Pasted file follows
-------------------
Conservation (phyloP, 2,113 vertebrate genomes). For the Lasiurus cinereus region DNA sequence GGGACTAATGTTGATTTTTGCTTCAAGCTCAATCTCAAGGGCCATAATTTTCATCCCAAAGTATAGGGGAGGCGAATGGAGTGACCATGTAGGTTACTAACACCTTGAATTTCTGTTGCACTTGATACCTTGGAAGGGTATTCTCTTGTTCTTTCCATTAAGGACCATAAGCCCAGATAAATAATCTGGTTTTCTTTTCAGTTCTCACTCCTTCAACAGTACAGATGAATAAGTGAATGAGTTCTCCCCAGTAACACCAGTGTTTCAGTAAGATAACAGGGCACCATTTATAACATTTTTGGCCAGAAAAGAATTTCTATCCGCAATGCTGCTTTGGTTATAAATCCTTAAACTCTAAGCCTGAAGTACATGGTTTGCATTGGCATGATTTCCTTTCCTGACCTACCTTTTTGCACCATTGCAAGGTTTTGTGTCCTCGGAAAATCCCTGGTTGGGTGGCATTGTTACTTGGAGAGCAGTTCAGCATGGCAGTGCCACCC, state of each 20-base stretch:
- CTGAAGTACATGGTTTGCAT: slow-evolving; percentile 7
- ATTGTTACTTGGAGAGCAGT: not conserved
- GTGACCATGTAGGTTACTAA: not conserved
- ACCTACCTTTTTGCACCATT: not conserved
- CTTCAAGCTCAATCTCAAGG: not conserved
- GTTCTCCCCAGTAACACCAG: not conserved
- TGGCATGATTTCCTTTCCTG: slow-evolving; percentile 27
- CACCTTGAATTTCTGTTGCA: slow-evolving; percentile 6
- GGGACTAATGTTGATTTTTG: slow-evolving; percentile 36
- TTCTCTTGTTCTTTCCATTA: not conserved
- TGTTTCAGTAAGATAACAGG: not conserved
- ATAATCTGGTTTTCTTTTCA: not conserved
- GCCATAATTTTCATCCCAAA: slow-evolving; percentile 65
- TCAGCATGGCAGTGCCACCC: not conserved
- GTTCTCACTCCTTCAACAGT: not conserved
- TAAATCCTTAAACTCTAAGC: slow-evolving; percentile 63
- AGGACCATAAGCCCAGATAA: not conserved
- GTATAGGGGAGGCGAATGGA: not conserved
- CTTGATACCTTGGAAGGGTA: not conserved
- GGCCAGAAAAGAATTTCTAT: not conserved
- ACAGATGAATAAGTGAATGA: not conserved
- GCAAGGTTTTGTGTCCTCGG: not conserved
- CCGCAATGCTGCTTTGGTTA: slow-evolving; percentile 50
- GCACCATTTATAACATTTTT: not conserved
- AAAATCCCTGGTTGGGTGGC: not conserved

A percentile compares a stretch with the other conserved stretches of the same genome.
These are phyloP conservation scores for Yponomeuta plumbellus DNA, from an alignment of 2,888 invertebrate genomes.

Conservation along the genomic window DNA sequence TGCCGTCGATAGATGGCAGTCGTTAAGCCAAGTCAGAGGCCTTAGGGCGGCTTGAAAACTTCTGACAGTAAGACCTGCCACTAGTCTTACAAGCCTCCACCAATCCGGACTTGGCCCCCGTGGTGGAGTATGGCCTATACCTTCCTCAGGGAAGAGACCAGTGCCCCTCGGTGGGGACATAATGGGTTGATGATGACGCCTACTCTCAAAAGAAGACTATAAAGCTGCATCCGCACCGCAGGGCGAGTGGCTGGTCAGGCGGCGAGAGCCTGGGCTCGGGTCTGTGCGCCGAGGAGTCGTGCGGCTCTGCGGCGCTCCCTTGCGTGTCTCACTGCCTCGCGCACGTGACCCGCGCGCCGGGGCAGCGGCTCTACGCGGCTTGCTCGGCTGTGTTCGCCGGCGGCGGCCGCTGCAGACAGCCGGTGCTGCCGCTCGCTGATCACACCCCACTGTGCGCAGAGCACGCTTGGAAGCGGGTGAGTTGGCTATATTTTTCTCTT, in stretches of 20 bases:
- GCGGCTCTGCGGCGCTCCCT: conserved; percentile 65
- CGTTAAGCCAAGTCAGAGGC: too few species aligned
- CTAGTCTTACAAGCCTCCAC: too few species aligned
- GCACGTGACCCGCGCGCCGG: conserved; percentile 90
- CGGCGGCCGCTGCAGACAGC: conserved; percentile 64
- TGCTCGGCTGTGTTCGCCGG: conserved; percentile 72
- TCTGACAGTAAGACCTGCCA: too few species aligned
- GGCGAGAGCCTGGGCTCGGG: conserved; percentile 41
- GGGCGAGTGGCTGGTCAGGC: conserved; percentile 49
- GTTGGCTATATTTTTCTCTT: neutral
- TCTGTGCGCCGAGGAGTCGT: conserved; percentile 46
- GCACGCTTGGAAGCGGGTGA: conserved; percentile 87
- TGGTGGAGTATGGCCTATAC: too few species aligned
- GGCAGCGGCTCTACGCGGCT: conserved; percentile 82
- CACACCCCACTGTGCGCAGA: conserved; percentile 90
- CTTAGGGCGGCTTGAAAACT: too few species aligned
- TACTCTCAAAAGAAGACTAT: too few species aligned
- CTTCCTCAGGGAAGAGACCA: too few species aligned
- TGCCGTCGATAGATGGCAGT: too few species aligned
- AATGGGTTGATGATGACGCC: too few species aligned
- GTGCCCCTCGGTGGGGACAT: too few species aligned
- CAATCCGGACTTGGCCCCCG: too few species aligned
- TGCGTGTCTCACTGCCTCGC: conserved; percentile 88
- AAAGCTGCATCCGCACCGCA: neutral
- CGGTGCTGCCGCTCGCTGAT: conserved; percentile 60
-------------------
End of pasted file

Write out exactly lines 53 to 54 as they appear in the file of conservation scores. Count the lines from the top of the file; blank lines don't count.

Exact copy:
- AAAGCTGCATCCGCACCGCA: neutral
- CGGTGCTGCCGCTCGCTGAT: conserved; percentile 60